He gave some orders and my personal guard force marched me out of the office.  This time, they locked me up in a different cell, this one in the office building area.  The concrete was smoother and better quality, there was a bed, and the last occupant had bathed.  After a while, another guard fetched me a set of black coveralls and my dignity.  There were white symbols on the chest and back.

 I was still a prisoner but I had moved up in the world.

 Whatever world I was on.

 The next phase of the interrogation was more dignified.

 Every morning….   I called it “morning” because it was the time after I woke up from a sleeping period that felt like night.  The periods of sleeping and activity felt like Earth days but I hadn’t actually seen a Sun or a clock since I arrived.

Every morning a black clad servant brought me a bowl of breakfast stew or goulash in my cell.  Most of the components seemed to be rubber or lard seasoned with dandruff but hunger really is the best condiment.  A few minutes later, a green shirted guard came to escort me to the valkyrie’s office.  If I was slow, he used his truncheon on my shoulders or my stew bowl.  Since I had glimpsed a gun toting guard outside the door, I settled for making a mental note of his face and learning the rules.

 After breakfast, the guard took me to the valkyrie’s office.  The redhead was escorted there at the same time.  They’d taken away her entertainer’s costume of gold sequins and red boots and replaced it with a black coverall.  I noticed that her white symbols were identical to mine except for one.  I suspected the symbols were prisoner inventory numbers.  She was clearly frightened by the whole experience.  Nonetheless she had her chin up.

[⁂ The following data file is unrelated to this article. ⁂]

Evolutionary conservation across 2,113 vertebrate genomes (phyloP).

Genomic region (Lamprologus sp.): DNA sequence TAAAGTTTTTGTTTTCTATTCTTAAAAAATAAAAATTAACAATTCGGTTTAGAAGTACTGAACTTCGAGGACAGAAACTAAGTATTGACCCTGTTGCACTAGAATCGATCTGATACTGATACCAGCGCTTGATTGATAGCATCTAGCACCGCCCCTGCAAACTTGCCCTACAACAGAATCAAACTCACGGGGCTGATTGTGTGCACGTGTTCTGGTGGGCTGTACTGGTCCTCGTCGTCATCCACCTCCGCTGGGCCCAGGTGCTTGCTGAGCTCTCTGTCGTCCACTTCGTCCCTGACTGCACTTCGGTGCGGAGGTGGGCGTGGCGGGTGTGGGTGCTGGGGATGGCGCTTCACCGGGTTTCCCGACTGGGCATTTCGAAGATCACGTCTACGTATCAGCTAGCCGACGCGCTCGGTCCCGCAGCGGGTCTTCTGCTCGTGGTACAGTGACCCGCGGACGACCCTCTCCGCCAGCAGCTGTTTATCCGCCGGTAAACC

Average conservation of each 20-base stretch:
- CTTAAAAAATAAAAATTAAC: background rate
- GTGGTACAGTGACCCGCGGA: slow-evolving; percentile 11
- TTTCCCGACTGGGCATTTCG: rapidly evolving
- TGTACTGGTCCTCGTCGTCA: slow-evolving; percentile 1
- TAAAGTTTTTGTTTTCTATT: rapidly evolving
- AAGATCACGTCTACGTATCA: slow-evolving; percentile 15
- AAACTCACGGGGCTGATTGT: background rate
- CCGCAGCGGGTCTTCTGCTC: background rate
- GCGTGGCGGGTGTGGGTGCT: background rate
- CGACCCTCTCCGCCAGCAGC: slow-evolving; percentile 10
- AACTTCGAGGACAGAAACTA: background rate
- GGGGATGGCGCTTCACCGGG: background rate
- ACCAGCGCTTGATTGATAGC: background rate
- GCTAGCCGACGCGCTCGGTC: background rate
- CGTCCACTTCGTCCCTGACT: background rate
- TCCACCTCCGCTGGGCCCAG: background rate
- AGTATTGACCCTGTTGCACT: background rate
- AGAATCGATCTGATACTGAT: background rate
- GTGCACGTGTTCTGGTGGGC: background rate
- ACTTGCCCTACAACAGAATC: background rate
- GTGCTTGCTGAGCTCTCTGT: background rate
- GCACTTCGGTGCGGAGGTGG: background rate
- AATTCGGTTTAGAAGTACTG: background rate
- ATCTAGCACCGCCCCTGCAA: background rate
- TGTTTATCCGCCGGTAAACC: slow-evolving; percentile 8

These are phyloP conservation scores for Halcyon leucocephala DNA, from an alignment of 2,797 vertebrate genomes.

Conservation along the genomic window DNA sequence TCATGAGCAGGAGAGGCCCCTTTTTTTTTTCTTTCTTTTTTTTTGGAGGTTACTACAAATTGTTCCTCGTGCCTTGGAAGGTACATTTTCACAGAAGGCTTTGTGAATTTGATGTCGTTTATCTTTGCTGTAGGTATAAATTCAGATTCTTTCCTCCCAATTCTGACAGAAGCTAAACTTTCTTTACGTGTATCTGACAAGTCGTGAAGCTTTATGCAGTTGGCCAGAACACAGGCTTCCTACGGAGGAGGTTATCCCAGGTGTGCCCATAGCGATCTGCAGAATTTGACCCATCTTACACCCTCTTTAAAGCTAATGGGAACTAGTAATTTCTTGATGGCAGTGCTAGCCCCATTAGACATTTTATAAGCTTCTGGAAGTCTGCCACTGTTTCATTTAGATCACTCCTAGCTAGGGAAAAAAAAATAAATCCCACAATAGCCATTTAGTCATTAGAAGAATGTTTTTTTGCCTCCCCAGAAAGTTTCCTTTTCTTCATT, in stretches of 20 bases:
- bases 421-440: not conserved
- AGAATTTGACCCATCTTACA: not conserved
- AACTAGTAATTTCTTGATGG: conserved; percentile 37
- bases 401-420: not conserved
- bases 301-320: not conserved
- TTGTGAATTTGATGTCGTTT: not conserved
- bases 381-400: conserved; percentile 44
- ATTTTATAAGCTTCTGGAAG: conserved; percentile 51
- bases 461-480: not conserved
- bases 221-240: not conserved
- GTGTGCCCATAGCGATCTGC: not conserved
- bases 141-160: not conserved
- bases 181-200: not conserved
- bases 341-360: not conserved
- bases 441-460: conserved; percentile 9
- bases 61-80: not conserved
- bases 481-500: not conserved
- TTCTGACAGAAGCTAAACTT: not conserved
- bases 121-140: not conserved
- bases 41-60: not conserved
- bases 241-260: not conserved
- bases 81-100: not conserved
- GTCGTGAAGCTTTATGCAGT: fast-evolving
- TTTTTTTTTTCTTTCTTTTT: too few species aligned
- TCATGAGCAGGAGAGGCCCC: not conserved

We occasionally had to wait outside the valkyrie’s door so I started saying “Good morning” in English.  She responded in softly spoken Japanese Verdi.  Once I recited a list of Japanese cities and islands on the off chance that she might recognize them but she wrinkled her brow and shook her head.  I introduced myself as Thomas Randolph which she shortened to “Tomas Ran” and then to “Ran.”  She was Loris Kiri.  I started by calling her “Miss Kiri” but quickly learned that Loris was her family name and Kiri her personal name.

 The valkyrie was always doing paperwork when we were allowed into her office and into hard plastic chairs in front of her Cabinet officer sized desk.  These people used plastic where Americans would make things out of metal or wood.  A green shirted goon stood quietly behind us.

 I recognized more techniques from OSS training.  Making us wait while she shuffled papers emphasized that she was The Queen of her little kingdom while Kiri and I were Peasants.  But the look on her face when she put the paper down and focused on us caused me to suspect that she was genuinely glad for the break in the administrative routine.

 She started off conversationally at first.  Another trick that OSS trainers warned agents about.  The Queen was trying the tea and sympathy approach first.  If we didn’t cooperate, her goon would give us a truncheon massage to soften us up.

 She talked to both of us alternating between her own not-really-Russian and Kiri’s native not-really-Japanese.  Kiri replied in monosyllables and eventually clammed up entirely.  The valkyrie leaned over and casually slapped her prisoner in the face.  Hard.  Kiri’s head jerked sideways and she fell out of her chair onto the floor.  Also hard.

 I jumped up, shouting that there was no need for that.  As I said before, my mouth lives a life of its own.

 The guard behind me must have allowed his mind to wander:  he didn’t catch me in time.

 The valkyrie did.

 Her slapping hand came up and punched me in the mouth.  Hard.

 I saw it coming and tensed my muscles up.  That softened the blow but it still hurt.

 Then the guard gave my head a short truncheon massage and I blacked out.


 This was becoming a bad habit.

 One that could easily get me killed.

 It was time for a new strategy.  Step One:  Don’t get killed.